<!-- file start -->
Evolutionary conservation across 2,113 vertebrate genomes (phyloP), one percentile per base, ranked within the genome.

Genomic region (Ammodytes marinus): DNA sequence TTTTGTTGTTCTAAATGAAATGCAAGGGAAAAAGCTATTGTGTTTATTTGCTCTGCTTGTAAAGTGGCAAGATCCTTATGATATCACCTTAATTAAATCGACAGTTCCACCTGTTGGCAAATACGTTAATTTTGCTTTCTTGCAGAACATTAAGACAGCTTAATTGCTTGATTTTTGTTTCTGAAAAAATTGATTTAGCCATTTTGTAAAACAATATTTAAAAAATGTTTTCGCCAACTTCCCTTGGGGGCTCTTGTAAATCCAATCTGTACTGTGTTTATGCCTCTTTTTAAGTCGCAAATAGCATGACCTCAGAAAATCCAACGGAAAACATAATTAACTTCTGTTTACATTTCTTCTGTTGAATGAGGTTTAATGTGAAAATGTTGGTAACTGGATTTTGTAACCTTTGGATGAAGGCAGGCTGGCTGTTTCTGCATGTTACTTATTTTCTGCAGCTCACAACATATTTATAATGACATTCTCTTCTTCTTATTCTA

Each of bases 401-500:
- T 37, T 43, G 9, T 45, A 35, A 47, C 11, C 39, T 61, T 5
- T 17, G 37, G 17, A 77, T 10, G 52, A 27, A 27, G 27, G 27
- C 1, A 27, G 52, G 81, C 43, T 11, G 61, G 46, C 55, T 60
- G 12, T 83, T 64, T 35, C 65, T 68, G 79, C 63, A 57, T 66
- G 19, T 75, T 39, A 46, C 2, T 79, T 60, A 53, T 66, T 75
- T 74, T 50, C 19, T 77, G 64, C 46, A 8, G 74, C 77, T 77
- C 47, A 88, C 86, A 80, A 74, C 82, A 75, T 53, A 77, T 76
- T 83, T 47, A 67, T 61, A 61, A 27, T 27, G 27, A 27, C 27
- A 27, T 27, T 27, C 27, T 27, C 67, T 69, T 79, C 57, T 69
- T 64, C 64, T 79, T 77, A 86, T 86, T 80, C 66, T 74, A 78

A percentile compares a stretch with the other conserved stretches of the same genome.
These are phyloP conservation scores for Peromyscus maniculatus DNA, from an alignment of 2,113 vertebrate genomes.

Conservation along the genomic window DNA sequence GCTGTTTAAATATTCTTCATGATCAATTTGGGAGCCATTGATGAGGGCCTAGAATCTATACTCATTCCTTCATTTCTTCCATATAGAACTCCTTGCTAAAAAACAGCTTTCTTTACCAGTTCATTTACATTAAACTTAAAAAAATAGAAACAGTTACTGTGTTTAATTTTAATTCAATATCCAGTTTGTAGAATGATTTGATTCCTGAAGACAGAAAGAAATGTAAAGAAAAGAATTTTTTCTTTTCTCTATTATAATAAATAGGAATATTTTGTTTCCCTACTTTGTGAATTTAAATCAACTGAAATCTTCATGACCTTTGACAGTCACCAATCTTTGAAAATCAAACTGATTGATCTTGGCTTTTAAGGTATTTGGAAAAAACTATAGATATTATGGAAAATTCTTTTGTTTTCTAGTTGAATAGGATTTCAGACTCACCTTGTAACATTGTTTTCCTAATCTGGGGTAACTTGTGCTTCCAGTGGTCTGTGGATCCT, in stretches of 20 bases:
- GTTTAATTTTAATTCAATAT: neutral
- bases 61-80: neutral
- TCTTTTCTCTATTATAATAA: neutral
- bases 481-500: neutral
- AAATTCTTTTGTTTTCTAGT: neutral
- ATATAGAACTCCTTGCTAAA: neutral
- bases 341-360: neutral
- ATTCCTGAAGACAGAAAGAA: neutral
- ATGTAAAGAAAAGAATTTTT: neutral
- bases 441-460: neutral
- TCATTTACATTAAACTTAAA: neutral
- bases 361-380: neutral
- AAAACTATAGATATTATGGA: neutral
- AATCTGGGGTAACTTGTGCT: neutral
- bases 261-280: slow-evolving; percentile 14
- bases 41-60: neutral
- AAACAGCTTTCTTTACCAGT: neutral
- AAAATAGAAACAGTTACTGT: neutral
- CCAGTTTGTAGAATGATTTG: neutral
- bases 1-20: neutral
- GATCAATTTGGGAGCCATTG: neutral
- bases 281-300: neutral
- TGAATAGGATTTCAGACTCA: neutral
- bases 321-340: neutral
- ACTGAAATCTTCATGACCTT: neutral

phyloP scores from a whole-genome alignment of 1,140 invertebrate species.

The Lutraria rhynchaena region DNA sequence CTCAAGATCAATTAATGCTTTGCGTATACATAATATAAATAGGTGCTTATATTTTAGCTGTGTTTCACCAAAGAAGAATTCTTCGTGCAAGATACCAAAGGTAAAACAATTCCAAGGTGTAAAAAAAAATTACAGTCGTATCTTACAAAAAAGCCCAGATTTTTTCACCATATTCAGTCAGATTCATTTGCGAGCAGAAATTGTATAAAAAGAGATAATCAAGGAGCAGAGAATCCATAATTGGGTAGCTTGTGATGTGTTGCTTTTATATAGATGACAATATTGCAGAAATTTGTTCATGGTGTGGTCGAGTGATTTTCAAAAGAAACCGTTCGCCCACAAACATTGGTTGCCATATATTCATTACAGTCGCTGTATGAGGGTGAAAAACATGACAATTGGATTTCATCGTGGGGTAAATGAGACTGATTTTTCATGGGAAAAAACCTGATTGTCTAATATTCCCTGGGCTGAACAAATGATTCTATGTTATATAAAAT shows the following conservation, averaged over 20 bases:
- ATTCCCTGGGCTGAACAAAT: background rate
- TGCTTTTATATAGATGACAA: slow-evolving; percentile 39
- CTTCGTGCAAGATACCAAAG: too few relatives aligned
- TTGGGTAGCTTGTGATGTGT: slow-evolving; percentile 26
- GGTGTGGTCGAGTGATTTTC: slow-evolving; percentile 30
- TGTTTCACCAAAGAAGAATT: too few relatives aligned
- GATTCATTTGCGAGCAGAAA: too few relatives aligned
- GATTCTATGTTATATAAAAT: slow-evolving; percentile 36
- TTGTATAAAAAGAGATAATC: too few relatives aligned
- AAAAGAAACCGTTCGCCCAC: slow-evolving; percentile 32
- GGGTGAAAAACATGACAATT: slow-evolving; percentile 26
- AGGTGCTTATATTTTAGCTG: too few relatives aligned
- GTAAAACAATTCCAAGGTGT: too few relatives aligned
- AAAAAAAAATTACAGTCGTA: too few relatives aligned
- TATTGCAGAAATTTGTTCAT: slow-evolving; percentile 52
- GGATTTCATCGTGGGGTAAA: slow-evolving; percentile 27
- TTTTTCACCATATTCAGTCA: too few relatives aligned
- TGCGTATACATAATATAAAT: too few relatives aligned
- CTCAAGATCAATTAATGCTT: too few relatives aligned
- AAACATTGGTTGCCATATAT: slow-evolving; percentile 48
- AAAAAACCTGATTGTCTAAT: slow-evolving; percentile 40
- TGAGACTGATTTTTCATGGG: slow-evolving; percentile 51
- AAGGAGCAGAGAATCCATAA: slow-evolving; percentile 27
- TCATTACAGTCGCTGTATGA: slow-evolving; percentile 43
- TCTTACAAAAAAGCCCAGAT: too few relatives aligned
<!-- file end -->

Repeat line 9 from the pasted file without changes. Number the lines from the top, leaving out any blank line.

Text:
- T 74, T 50, C 19, T 77, G 64, C 46, A 8, G 74, C 77, T 77